Miró painted the three canvas sections that comprise Mural I-IIIII— the first works in his oeuvre he designated as such—following the important series of eighteen large compositions based on collages that he completed in June 1933 (Dupin, nos. 415-432). Together these pictures marked Miró’s commitment to resume painting on canvas, following the period 1928-1931, when the artist had undertaken a campaign to instigate “the assassination of painting.” He had thought at that time to dispense with all the time-honored conventions of oil painting, and instead turned to creating rude, subversive collages and painting-objects made from base, insignificant materials, which Jacques Dupin described as “poisoned arrows let fly at ‘painting-painting’ and ideal beauty” (op. cit., 2012, p. 152). This provocatively nihilistic impetus notwithstanding, Miró did not so much undermine the accepted notions of painting as he actually contributed to expanding viable formal potential, while further broadening the inclusivity of content in modern art. Mural I-II-III is the direct outcome of this contest between painting and anti-painting, translated into some of the most direct and concentrated plastic forms that Miró had yet conceived.
The trio of Mural canvases was specifically painted for the nursery in the home of Pierre Loeb, Miró’s Paris dealer. With this setting in mind, Miró chose imagery and action narratives that he thought appropriate to a child’s world, reflecting the workings of a young imagination. Indeed, the primitive, child-like quality already evident in much of Miró’s imagery made him the ideal artist for this project. He assembled in these panels ghostlike figures, comically grotesque creatures, and a large bird. They engage in chase scenes—a frequent occurrence in dreams and often the stuff of children’s games and fantasies—which run from left to right in each composition. Miró placed his subjects against backdrops of vague, blue dreamscapes that contain elements of natural forms—a rainbow, ocean waves, a mountain, eclipsed suns, a star, a crescent moon with an anthropomorphic profile, whose peak bursts into a star.
The nocturnal adventure that Miró plotted in these panels appears to proceed, from left to right, in the order Mural III, II, and I. The bird in flight and rushing figures in III set the dream in motion; canvas I depicts the end of the night’s journey and the final transformation in this sequence of events—a figure runs towards a rectangular portal that separates the dark blue of night from the white glare of daylight, symbolizing the passage from the nocturnal realm of dreams into the world of daily reality.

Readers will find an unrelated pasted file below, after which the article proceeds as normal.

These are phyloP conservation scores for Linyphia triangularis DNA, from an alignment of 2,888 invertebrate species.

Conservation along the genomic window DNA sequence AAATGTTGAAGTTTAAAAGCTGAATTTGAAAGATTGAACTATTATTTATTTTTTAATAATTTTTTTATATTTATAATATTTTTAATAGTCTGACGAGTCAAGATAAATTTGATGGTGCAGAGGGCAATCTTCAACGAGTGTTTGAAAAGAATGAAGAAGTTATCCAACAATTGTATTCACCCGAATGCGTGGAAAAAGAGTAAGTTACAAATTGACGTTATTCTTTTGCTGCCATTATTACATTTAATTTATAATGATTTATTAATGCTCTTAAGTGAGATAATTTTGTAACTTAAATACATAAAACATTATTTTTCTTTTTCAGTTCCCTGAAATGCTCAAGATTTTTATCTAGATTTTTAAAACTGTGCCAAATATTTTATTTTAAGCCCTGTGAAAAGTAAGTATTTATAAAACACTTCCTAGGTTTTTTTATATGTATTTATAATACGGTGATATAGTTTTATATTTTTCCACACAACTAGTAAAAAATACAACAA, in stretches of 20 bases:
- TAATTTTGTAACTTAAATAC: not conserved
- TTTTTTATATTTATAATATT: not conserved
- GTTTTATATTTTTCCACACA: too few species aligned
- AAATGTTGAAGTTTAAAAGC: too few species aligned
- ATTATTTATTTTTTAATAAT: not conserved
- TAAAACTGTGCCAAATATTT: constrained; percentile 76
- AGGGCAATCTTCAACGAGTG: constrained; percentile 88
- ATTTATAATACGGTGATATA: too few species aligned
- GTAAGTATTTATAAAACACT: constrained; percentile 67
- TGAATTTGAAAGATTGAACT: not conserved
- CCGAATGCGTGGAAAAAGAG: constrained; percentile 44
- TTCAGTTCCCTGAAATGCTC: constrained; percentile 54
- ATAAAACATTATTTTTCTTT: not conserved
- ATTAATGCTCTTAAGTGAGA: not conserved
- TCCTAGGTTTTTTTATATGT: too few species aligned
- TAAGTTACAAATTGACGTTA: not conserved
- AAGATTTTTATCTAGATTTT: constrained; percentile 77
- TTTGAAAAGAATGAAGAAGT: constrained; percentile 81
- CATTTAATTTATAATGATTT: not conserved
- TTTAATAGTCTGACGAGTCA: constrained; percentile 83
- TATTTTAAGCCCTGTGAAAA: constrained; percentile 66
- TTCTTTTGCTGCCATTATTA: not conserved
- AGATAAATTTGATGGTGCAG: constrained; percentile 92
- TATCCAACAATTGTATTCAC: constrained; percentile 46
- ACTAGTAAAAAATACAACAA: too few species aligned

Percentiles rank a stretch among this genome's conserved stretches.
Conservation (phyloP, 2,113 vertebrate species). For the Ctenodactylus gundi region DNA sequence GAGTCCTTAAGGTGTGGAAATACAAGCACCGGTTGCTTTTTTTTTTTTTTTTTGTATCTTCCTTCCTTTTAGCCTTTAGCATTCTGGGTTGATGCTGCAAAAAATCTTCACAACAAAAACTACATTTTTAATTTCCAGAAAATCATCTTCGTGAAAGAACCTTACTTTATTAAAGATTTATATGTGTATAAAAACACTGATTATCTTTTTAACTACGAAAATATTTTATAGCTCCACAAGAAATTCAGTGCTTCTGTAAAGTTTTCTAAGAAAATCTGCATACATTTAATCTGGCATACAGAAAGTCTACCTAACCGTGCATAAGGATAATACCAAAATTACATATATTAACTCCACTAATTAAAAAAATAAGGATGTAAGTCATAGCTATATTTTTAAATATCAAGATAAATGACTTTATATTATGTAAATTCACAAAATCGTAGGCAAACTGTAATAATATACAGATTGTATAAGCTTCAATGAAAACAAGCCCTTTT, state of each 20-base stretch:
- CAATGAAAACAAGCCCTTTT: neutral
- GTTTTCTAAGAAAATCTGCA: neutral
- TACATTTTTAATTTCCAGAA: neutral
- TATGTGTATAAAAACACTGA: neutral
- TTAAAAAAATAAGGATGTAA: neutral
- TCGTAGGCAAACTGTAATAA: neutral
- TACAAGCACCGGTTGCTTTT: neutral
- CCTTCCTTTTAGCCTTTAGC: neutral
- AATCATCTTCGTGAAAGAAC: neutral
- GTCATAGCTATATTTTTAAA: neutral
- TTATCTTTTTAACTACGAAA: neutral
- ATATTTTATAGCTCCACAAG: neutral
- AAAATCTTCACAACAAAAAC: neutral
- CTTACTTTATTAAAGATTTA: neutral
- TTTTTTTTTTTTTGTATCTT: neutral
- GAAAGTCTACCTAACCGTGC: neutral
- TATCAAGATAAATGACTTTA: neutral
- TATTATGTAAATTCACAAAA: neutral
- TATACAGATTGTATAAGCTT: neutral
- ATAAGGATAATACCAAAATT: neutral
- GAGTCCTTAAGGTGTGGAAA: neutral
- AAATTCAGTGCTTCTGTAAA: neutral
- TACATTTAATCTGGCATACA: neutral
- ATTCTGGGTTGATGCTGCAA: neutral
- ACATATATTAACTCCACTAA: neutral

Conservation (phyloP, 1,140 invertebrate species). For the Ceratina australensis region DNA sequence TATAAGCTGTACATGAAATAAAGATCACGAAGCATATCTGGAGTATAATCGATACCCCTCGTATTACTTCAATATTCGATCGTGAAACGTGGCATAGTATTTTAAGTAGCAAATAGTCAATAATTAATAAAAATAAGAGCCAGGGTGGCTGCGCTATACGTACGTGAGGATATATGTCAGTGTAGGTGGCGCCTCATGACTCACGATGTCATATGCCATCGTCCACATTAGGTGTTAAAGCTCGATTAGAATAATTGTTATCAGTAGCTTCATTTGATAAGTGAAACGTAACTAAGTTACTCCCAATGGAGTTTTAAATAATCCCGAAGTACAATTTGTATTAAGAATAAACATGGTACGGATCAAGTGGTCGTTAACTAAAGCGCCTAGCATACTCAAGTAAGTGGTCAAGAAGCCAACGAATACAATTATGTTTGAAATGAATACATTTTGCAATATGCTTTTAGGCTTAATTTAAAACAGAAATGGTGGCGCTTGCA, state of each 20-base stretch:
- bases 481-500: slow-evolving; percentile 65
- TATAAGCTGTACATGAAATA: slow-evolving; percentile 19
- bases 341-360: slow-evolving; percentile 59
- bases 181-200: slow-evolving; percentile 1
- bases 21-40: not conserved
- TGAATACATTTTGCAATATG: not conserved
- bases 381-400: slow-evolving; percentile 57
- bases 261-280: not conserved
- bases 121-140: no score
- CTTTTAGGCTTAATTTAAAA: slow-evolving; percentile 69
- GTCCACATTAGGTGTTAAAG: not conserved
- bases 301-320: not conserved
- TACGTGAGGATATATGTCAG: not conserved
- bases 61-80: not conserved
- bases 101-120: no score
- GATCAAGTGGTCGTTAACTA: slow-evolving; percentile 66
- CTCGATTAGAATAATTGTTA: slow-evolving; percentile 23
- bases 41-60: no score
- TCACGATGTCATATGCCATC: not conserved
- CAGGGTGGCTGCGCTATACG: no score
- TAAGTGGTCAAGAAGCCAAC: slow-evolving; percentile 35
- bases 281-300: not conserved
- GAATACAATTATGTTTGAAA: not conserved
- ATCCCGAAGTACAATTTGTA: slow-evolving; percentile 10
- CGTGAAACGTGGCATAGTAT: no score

Miró’s interest in creating art for and about children probably stemmed from his recent foray into dance theater, his first effort in this field. The artist received in 1932 a commission from the Ballets Russes de Monte Carlo to design costumes, the curtain, and sets for a ballet set to the music of Georges Bizet’s orchestral suite Jeux d’enfants. Boris Kochno wrote the libretto and Léonide Massine choreographed the dances. To Miró’s mind, child’s play should be rough and tumble, having little to do with sentimental notions of sweetness and innocence. He wrote from Monte Carlo on 23 February 1932, describing the intended effect of his designs on the audience as if they were a boxer’s punches: “I am treating everything the same way as my recent work: the curtain, the first hook that hits the audience, like this [past] summer’s paintings, with the same suggestiveness and violence. This is followed by a rain of swings, uppercuts, and rights and lefts to the stomach, and throughout the entire event—a round that lasts about twenty minutes—objects keep appearing, moving and being dismantled on stage” (M. Rowell, ed., Joan Miró Selected Writings and Interviews, Boston, 1986, p. 119). Dupin recorded a study for the curtain, which the artist gave to Massine (Dupin, no. 412), and two other related works (nos. 413-414).
The premiere of Jeux d’enfants took place in Monte Carlo on 14 April 1932. The ballet was a success and subsequently wellreceived in Brussels and Paris; the troupe brought the production to Barcelona the following year. After the Paris performances, Miró returned to Barcelona, and during July, while staying at his family estate in Montroig, he continued working on a series of oil paintings on small panels he had begun in January, which mark his return to working in two dimensions (Dupin, nos. 393- 410). Inspired by the artist’s recent experience with the Ballets Russes, the imagery in these compositions is elastic and kinetic in conception. Absolute clarity is throughout an essential concern; even in multi-figure compositions with overlapping forms, the figures stand out in well-defined relief from the dark grounds, like the objects in his “anti-painting” constructions.